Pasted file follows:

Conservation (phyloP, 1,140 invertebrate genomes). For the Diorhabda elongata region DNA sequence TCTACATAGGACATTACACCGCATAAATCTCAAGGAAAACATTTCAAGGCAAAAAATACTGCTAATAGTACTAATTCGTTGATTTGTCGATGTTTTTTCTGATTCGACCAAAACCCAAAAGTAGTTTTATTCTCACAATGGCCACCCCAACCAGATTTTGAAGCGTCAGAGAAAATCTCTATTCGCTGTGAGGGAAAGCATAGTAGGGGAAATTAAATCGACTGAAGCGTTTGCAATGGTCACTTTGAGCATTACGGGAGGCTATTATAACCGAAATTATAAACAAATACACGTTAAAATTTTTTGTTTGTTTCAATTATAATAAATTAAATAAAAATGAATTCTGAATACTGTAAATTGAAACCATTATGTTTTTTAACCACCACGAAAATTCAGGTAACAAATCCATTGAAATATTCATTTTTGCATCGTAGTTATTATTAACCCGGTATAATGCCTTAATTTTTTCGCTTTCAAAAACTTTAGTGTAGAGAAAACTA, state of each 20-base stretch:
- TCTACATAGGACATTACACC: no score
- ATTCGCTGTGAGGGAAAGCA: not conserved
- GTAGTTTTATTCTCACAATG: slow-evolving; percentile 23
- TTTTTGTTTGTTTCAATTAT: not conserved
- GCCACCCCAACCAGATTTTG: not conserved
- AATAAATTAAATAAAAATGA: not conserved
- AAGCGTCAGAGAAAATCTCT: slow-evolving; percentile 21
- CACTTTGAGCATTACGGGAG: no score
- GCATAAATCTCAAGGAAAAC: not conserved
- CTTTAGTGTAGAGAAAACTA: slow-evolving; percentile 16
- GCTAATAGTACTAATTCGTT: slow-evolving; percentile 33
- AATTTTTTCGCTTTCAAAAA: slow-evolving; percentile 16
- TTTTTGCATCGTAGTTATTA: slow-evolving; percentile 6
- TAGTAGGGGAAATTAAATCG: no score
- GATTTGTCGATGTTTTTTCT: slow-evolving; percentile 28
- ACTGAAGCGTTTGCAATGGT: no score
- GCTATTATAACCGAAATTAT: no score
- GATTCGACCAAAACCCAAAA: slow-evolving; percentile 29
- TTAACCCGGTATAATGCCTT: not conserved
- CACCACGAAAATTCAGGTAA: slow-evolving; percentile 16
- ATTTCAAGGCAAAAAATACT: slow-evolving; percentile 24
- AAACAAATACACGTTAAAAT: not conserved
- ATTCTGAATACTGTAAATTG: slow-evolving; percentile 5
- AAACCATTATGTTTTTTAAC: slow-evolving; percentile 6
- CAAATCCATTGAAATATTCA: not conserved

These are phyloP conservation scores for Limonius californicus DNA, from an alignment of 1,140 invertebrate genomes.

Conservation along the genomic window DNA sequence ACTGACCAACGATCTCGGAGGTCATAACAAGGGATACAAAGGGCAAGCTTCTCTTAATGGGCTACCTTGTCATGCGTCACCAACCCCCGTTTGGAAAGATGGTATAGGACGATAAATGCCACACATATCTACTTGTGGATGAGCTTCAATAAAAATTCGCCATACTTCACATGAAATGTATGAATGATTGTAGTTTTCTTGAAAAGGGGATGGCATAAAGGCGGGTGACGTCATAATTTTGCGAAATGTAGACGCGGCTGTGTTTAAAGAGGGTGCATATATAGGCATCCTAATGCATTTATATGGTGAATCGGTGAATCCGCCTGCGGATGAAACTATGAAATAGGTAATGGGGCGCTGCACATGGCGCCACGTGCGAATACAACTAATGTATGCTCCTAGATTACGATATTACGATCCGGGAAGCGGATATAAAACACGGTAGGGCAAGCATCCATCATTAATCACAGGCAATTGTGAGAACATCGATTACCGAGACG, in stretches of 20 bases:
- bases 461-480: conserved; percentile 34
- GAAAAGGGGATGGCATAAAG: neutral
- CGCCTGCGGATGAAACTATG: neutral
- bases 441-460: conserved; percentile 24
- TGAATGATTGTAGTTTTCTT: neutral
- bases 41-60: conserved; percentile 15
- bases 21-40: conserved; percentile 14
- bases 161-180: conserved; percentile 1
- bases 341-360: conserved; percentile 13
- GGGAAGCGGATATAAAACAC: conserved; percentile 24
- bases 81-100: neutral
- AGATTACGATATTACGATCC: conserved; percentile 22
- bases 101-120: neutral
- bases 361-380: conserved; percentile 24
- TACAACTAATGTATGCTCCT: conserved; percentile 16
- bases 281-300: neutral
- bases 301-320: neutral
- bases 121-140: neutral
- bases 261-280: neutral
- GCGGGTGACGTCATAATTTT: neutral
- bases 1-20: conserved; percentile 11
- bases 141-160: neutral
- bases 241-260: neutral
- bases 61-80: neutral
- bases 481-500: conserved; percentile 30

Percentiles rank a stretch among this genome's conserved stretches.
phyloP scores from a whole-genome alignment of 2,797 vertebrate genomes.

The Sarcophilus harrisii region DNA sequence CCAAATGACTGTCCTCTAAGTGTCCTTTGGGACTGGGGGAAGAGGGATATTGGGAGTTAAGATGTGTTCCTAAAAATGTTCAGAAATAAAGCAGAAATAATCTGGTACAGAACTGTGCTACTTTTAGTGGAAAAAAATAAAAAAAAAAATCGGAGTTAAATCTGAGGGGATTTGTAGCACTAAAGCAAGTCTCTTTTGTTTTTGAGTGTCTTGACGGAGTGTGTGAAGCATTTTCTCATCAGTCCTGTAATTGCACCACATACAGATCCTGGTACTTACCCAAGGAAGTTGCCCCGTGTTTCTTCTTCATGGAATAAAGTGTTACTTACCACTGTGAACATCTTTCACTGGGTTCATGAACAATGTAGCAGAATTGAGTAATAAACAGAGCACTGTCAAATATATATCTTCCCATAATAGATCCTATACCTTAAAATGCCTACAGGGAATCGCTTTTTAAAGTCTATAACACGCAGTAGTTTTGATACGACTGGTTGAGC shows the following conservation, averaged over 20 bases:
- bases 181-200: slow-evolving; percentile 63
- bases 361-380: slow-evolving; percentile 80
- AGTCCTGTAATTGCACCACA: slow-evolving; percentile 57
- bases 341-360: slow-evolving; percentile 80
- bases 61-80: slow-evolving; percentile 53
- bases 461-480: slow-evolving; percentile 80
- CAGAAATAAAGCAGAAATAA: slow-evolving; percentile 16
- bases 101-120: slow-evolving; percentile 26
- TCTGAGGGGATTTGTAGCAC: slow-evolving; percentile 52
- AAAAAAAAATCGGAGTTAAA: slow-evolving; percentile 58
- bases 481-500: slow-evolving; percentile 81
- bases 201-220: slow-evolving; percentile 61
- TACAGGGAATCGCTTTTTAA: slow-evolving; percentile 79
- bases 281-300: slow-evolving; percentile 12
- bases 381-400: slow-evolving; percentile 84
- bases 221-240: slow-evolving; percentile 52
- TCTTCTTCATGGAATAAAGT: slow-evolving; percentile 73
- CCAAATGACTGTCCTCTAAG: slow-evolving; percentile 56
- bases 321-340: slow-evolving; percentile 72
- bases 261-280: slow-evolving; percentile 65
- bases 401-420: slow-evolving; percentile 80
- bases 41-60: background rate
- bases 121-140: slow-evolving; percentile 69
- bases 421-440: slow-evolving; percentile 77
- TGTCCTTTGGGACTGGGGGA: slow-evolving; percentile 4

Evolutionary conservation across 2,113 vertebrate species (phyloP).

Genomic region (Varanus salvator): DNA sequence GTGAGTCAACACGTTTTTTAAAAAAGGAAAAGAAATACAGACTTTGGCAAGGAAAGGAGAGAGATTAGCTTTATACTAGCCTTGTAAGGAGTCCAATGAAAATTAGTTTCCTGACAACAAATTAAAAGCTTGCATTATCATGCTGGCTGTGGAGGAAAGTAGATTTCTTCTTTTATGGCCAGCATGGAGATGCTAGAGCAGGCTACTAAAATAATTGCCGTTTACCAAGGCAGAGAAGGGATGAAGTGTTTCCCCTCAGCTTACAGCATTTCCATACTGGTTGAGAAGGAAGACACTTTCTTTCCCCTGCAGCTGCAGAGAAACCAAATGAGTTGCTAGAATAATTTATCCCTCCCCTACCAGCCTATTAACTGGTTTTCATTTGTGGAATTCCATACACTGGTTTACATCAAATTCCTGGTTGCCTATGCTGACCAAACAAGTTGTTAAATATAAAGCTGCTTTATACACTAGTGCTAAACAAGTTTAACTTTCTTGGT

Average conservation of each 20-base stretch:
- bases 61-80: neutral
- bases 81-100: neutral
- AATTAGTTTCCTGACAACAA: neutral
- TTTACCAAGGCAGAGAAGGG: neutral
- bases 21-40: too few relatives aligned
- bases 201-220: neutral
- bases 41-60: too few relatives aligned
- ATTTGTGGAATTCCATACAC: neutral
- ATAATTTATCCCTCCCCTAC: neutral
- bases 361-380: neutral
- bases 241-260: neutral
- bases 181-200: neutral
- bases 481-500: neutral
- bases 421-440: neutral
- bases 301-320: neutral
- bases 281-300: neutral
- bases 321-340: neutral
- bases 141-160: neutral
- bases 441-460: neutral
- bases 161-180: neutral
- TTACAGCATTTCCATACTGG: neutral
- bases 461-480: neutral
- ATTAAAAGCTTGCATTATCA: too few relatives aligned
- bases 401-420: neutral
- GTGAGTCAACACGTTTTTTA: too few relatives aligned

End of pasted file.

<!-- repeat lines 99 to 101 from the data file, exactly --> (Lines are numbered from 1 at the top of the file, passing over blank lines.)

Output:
- bases 301-320: neutral
- bases 281-300: neutral
- bases 321-340: neutral